In the current study, we combined data from three case-control studies and one family study conducted in Italy, and examined the associations of 39 genes related to the biology of telomeres, and 475 SNPs within these genes, with the risk of melanoma, presence of dysplastic nevi, number of nevi and telomere length.
The gene regions around RECQL4, RTEL1 and TERF2 were associated with melanoma, the presence of dysplastic nevi and number of nevi, respectively, in the Italian combined study. However, we did not find the same associations in two American studies with different study designs.
Previously, among the telomere-related genes, two SNPs in TERT, rs2853676 and rs2242652, were reported to have a significant association with melanoma in a Caucasian population 
. However, these SNPs were not associated with melanoma in our population (OR
1.17; 95% CI: 0.84, 1.63 for rs2853676; OR
0.96; 95% CI: 0.66, 1.39 for rs2242652). Furthermore, the same study also reported two SNPs in TERF2 (rs153045 and rs251796) that were significantly correlated with number of nevi, but they did not report the size of the association after adjustment for confounding variables. We found that these two SNPs were significantly associated with higher number of nevi in our study. In the gene-based analysis, the TERF2 region had the strongest association with nevus count, suggesting that further research into this gene region and its role in nevi development may prove informative.
Shorter telomere length measured in prediagnostic blood samples was previously found to be correlated with number of nevi (P
0.002) and associated with a reduced risk of melanoma, although not significantly (P-trend
. In a recent combined analysis of 3 prospective studies, shorter telomere length was associated with a reduced risk of melanoma (P-trend
. In our study, shorter telomere length was not associated with number of nevi, but similar to the previous two analyses, telomere length was associated with a decreased risk of melanoma, although it did not reach statistical significance. Measurements of telomere length in our study were performed in samples collected retrospectively. However, this is unlikely to play an important role in our findings since one would have expected to observe a positive association with the risk of melanoma and we did not observe such an association.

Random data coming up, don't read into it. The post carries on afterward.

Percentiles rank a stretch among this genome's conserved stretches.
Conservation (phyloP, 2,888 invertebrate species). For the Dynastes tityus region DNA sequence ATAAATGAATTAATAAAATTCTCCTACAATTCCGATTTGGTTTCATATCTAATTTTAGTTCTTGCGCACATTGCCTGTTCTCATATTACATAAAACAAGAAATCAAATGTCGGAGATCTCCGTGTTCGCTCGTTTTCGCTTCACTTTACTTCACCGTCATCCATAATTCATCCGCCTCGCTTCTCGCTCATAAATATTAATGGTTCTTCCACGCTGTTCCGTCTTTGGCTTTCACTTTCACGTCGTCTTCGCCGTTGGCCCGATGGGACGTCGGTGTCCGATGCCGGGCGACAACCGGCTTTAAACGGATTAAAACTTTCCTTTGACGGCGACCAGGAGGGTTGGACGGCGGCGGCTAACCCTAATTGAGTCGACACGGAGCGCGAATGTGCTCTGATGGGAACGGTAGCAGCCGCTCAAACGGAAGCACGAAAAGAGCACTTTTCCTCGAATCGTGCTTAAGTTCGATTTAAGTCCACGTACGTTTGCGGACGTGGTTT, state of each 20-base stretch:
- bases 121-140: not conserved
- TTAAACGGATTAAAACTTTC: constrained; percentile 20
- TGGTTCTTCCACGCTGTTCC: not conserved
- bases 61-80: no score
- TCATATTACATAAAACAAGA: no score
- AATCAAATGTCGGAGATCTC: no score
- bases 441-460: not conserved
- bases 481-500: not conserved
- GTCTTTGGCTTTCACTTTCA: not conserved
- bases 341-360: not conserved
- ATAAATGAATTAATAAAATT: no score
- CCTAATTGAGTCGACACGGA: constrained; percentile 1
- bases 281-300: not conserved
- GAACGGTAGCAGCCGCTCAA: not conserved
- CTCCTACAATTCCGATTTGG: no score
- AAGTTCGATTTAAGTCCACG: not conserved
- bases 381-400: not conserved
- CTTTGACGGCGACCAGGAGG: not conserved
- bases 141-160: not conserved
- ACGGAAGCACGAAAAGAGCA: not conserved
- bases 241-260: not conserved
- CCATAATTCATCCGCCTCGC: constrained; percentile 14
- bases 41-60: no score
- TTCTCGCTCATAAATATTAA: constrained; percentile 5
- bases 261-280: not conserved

This is the most comprehensive study of telomere-related genes and melanoma risk to date. In addition, we explored the associations between telomere length and nevi (dysplastic nevi and number of nevi). Further, we used gene-set and pathway approaches that allowed us to maximize our ability to detect effects that were only significant at the aggregate level, and not at the SNP level. We combined both case-control and family studies and assessed multiple variants in detail. However, the assessment of different characteristics, such as the number of nevi, could vary across studies and could have affected our measurements. For this reason, we performed analyses regarding number of nevi in the two studies (CCS1 and FS) in which skin examinations were performed by the same doctor. Moreover, we only considered the variable of presence/absence of dysplastic nevi instead of their number. Furthermore, we accounted for the potential heterogeneity in the studies by computing meta-analytic estimates, instead of pooling the data together. It is known that the number of nevi changes through the lifetime of an individual, with nevi count reaching its maximum around 35–40 years of age 
. This could result in misclassification, leading to attenuated results. However, we included an interaction term between the number of nevi and age in our models to account for this effect modification by age.
Our findings may suggest a role for telomere-related genes in melanoma risk as observed for other cancers 
and add insights into the complex biology of telomeres in melanoma development. However, despite the strengths of our study, our results were not confirmed in the two US populations, including a melanoma family study and a hospital-based case-control study. Differences in the ascertainment of nevi in the replication studies and related analyses could partially explain these results. Mediterranean populations generally differ from American and Australian populations, which experience a higher incidence of melanoma, in terms of pigmentation characteristics, intensity of sun exposure and genetic susceptibility 
. These factors may also explain some discrepancies, but as in any epidemiological investigation, chance findings cannot be completely ruled out. Larger studies are needed to explore the role of these factors in relation to telomere genes and melanoma risk.
In summary, our results suggest that telomere-related genes might be related to the susceptibility of melanoma, dysplastic nevi and nevus count. Additional studies across different populations are warranted.